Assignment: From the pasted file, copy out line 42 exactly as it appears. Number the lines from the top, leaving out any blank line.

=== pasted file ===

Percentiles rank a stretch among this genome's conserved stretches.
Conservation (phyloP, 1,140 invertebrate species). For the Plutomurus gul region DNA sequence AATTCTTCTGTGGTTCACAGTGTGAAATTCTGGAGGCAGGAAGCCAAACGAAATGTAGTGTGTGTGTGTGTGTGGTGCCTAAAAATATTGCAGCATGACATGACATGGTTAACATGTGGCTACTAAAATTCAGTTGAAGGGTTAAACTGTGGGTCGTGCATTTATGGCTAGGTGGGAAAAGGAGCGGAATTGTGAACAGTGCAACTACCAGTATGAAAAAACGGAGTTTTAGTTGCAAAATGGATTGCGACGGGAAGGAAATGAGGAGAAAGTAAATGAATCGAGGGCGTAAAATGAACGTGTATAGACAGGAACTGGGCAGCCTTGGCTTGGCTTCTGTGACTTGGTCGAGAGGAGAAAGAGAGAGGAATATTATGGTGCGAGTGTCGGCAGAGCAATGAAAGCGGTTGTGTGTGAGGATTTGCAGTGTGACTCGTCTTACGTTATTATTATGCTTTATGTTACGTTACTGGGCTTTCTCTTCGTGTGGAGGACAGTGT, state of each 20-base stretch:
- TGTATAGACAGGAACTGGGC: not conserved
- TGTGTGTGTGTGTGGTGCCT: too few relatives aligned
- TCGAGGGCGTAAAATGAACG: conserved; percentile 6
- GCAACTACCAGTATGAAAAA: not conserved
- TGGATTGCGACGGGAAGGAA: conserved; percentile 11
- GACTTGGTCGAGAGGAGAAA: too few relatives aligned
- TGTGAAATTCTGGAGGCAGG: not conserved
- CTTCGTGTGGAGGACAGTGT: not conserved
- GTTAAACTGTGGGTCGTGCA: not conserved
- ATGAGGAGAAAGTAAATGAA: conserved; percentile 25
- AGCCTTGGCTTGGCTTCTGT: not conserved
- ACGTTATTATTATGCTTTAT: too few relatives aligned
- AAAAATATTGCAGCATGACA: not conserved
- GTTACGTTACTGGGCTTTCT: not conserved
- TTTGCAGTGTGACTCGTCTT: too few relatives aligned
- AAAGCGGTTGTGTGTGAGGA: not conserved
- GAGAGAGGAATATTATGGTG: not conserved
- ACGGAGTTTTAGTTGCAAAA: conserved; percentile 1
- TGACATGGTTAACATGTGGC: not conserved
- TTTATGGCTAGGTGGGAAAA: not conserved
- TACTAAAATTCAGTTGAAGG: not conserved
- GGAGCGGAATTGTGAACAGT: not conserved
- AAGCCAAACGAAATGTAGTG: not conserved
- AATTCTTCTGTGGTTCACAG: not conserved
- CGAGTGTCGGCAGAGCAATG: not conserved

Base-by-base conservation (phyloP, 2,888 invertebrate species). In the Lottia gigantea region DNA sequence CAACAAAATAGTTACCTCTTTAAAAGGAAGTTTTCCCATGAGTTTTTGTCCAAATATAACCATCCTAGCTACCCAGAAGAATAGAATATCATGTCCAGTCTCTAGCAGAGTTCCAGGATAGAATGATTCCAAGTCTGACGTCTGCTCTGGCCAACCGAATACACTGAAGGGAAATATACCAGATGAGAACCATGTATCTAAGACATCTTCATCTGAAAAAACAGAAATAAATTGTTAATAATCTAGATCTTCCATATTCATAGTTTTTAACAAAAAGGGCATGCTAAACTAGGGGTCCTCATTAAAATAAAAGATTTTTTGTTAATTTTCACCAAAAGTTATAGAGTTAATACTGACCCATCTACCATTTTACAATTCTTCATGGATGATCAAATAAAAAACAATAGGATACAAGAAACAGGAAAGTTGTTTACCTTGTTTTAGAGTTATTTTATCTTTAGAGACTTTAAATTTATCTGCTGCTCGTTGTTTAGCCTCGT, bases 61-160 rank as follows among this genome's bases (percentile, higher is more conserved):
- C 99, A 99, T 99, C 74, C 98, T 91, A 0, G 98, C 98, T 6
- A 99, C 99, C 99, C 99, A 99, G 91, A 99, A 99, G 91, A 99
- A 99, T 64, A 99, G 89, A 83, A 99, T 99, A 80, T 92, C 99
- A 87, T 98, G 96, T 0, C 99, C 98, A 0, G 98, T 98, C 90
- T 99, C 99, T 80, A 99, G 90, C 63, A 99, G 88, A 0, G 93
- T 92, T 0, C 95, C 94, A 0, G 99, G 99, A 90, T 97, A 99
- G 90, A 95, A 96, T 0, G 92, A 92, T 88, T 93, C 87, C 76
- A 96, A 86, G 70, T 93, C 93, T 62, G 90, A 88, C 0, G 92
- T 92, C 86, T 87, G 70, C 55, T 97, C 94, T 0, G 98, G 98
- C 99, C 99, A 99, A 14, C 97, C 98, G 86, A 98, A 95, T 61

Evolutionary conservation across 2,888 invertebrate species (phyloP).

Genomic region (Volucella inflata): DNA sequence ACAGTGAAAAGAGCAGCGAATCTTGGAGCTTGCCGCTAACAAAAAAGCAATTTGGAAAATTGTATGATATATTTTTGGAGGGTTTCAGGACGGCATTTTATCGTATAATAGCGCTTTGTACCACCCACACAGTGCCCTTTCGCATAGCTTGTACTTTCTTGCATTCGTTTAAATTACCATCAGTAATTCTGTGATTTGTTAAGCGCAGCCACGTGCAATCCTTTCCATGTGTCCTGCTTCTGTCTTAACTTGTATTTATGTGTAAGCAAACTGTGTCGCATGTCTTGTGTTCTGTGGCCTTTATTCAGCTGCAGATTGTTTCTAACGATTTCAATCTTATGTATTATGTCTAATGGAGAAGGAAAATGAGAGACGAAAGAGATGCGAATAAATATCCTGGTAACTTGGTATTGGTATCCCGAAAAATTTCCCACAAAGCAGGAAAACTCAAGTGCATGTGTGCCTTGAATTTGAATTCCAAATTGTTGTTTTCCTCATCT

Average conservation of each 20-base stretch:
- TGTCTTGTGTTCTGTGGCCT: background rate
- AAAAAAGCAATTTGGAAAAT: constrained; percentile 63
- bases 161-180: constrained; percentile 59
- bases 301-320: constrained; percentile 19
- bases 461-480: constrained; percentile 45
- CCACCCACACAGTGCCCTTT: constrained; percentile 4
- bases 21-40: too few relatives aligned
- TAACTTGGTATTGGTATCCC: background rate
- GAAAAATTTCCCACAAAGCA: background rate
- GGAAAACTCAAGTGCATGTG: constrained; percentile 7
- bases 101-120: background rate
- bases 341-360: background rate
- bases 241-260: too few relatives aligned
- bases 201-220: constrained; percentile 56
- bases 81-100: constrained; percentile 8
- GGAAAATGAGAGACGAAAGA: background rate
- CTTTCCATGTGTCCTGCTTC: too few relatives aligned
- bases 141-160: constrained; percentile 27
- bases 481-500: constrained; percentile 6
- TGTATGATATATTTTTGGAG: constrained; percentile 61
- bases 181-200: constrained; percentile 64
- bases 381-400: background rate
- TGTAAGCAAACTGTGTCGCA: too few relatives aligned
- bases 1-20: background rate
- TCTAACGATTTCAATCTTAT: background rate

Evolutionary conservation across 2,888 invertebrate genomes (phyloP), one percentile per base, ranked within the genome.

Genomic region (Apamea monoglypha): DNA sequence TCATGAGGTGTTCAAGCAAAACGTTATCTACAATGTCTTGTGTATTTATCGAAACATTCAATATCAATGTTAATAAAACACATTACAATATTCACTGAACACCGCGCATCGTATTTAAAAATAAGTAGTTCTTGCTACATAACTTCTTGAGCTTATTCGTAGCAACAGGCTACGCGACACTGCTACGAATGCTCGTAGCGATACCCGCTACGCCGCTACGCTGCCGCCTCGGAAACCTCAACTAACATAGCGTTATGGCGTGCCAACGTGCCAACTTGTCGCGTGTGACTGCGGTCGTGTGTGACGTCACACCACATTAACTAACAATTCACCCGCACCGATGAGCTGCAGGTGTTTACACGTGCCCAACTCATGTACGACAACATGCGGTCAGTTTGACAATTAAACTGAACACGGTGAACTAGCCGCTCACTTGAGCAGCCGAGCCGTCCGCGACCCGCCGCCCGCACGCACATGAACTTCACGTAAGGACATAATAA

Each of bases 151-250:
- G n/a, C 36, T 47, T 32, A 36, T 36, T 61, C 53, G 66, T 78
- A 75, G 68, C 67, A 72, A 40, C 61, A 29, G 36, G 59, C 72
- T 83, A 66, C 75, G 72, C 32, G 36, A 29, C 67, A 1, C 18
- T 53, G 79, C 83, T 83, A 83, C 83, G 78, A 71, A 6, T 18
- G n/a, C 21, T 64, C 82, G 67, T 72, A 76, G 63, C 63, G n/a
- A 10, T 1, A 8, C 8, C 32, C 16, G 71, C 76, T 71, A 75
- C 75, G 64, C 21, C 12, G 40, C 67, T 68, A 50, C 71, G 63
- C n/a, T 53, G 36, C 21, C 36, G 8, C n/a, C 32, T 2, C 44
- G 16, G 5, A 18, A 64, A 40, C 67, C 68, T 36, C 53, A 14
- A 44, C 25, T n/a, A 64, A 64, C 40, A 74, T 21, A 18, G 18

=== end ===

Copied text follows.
- TGTCTTGTGTTCTGTGGCCT: background rate